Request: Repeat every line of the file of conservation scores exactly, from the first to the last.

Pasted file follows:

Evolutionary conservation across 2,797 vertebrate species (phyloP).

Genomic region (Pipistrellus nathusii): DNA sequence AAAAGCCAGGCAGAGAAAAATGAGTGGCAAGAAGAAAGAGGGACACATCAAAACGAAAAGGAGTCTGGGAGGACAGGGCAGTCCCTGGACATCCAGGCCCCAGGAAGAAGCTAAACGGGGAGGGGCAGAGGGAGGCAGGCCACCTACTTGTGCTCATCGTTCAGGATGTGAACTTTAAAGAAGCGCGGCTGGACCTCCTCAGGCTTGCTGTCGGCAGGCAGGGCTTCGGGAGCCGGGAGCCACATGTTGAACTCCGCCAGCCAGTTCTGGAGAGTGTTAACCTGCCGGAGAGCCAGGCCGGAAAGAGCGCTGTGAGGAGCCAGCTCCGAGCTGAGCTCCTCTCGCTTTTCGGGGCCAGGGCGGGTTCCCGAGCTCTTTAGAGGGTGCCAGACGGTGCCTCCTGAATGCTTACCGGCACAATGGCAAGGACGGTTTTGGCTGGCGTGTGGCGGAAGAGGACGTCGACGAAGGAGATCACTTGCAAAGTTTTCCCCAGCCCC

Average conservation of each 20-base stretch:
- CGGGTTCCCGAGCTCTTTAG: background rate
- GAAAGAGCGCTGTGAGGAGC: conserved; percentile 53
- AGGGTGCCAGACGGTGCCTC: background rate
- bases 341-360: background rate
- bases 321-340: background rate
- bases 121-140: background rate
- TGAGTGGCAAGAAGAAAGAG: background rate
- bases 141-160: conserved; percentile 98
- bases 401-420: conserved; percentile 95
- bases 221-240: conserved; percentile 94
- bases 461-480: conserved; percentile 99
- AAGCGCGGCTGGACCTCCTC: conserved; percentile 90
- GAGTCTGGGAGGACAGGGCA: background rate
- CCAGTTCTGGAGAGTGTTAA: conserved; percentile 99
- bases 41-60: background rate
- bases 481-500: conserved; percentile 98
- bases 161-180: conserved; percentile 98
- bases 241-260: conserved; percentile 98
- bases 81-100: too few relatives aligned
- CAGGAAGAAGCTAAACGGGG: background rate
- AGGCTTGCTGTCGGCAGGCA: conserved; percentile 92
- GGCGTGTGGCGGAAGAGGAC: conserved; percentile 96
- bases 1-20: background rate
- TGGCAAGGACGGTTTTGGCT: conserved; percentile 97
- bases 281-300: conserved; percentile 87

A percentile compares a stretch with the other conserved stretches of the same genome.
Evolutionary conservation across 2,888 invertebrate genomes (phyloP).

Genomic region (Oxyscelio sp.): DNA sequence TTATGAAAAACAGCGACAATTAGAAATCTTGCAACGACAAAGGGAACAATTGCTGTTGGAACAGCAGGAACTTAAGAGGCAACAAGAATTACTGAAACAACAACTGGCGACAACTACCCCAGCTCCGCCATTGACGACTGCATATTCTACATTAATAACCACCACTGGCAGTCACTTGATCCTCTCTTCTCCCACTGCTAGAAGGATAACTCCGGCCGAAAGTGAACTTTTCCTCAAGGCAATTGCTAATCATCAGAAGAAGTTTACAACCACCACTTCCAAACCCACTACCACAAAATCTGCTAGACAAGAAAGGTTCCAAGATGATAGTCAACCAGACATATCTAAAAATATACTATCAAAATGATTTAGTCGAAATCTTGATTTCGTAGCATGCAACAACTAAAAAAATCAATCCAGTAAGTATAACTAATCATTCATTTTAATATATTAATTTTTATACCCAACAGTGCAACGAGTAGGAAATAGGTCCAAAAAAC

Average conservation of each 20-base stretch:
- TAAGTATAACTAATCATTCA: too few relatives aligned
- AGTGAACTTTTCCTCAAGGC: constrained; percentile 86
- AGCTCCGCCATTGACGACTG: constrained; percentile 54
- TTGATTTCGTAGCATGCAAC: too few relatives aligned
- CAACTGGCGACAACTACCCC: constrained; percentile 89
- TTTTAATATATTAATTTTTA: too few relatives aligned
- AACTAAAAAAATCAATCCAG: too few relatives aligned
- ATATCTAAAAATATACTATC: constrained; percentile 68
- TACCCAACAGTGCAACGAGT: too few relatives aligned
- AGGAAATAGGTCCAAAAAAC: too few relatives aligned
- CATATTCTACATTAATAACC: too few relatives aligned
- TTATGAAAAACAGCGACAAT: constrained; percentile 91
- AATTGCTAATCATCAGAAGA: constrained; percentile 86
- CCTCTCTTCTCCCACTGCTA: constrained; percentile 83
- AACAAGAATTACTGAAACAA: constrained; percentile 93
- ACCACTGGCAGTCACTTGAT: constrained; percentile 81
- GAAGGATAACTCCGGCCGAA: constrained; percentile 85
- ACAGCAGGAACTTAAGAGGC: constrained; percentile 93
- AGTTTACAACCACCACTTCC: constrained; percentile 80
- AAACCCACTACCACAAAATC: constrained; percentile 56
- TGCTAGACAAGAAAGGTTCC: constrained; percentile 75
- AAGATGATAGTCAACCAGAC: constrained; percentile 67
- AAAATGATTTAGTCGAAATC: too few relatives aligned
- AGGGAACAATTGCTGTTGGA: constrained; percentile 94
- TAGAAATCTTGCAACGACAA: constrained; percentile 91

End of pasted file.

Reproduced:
Evolutionary conservation across 2,797 vertebrate species (phyloP).

Genomic region (Pipistrellus nathusii): DNA sequence AAAAGCCAGGCAGAGAAAAATGAGTGGCAAGAAGAAAGAGGGACACATCAAAACGAAAAGGAGTCTGGGAGGACAGGGCAGTCCCTGGACATCCAGGCCCCAGGAAGAAGCTAAACGGGGAGGGGCAGAGGGAGGCAGGCCACCTACTTGTGCTCATCGTTCAGGATGTGAACTTTAAAGAAGCGCGGCTGGACCTCCTCAGGCTTGCTGTCGGCAGGCAGGGCTTCGGGAGCCGGGAGCCACATGTTGAACTCCGCCAGCCAGTTCTGGAGAGTGTTAACCTGCCGGAGAGCCAGGCCGGAAAGAGCGCTGTGAGGAGCCAGCTCCGAGCTGAGCTCCTCTCGCTTTTCGGGGCCAGGGCGGGTTCCCGAGCTCTTTAGAGGGTGCCAGACGGTGCCTCCTGAATGCTTACCGGCACAATGGCAAGGACGGTTTTGGCTGGCGTGTGGCGGAAGAGGACGTCGACGAAGGAGATCACTTGCAAAGTTTTCCCCAGCCCC

Average conservation of each 20-base stretch:
- CGGGTTCCCGAGCTCTTTAG: background rate
- GAAAGAGCGCTGTGAGGAGC: conserved; percentile 53
- AGGGTGCCAGACGGTGCCTC: background rate
- bases 341-360: background rate
- bases 321-340: background rate
- bases 121-140: background rate
- TGAGTGGCAAGAAGAAAGAG: background rate
- bases 141-160: conserved; percentile 98
- bases 401-420: conserved; percentile 95
- bases 221-240: conserved; percentile 94
- bases 461-480: conserved; percentile 99
- AAGCGCGGCTGGACCTCCTC: conserved; percentile 90
- GAGTCTGGGAGGACAGGGCA: background rate
- CCAGTTCTGGAGAGTGTTAA: conserved; percentile 99
- bases 41-60: background rate
- bases 481-500: conserved; percentile 98
- bases 161-180: conserved; percentile 98
- bases 241-260: conserved; percentile 98
- bases 81-100: too few relatives aligned
- CAGGAAGAAGCTAAACGGGG: background rate
- AGGCTTGCTGTCGGCAGGCA: conserved; percentile 92
- GGCGTGTGGCGGAAGAGGAC: conserved; percentile 96
- bases 1-20: background rate
- TGGCAAGGACGGTTTTGGCT: conserved; percentile 97
- bases 281-300: conserved; percentile 87

A percentile compares a stretch with the other conserved stretches of the same genome.
Evolutionary conservation across 2,888 invertebrate genomes (phyloP).

Genomic region (Oxyscelio sp.): DNA sequence TTATGAAAAACAGCGACAATTAGAAATCTTGCAACGACAAAGGGAACAATTGCTGTTGGAACAGCAGGAACTTAAGAGGCAACAAGAATTACTGAAACAACAACTGGCGACAACTACCCCAGCTCCGCCATTGACGACTGCATATTCTACATTAATAACCACCACTGGCAGTCACTTGATCCTCTCTTCTCCCACTGCTAGAAGGATAACTCCGGCCGAAAGTGAACTTTTCCTCAAGGCAATTGCTAATCATCAGAAGAAGTTTACAACCACCACTTCCAAACCCACTACCACAAAATCTGCTAGACAAGAAAGGTTCCAAGATGATAGTCAACCAGACATATCTAAAAATATACTATCAAAATGATTTAGTCGAAATCTTGATTTCGTAGCATGCAACAACTAAAAAAATCAATCCAGTAAGTATAACTAATCATTCATTTTAATATATTAATTTTTATACCCAACAGTGCAACGAGTAGGAAATAGGTCCAAAAAAC

Average conservation of each 20-base stretch:
- TAAGTATAACTAATCATTCA: too few relatives aligned
- AGTGAACTTTTCCTCAAGGC: constrained; percentile 86
- AGCTCCGCCATTGACGACTG: constrained; percentile 54
- TTGATTTCGTAGCATGCAAC: too few relatives aligned
- CAACTGGCGACAACTACCCC: constrained; percentile 89
- TTTTAATATATTAATTTTTA: too few relatives aligned
- AACTAAAAAAATCAATCCAG: too few relatives aligned
- ATATCTAAAAATATACTATC: constrained; percentile 68
- TACCCAACAGTGCAACGAGT: too few relatives aligned
- AGGAAATAGGTCCAAAAAAC: too few relatives aligned
- CATATTCTACATTAATAACC: too few relatives aligned
- TTATGAAAAACAGCGACAAT: constrained; percentile 91
- AATTGCTAATCATCAGAAGA: constrained; percentile 86
- CCTCTCTTCTCCCACTGCTA: constrained; percentile 83
- AACAAGAATTACTGAAACAA: constrained; percentile 93
- ACCACTGGCAGTCACTTGAT: constrained; percentile 81
- GAAGGATAACTCCGGCCGAA: constrained; percentile 85
- ACAGCAGGAACTTAAGAGGC: constrained; percentile 93
- AGTTTACAACCACCACTTCC: constrained; percentile 80
- AAACCCACTACCACAAAATC: constrained; percentile 56
- TGCTAGACAAGAAAGGTTCC: constrained; percentile 75
- AAGATGATAGTCAACCAGAC: constrained; percentile 67
- AAAATGATTTAGTCGAAATC: too few relatives aligned
- AGGGAACAATTGCTGTTGGA: constrained; percentile 94
- TAGAAATCTTGCAACGACAA: constrained; percentile 91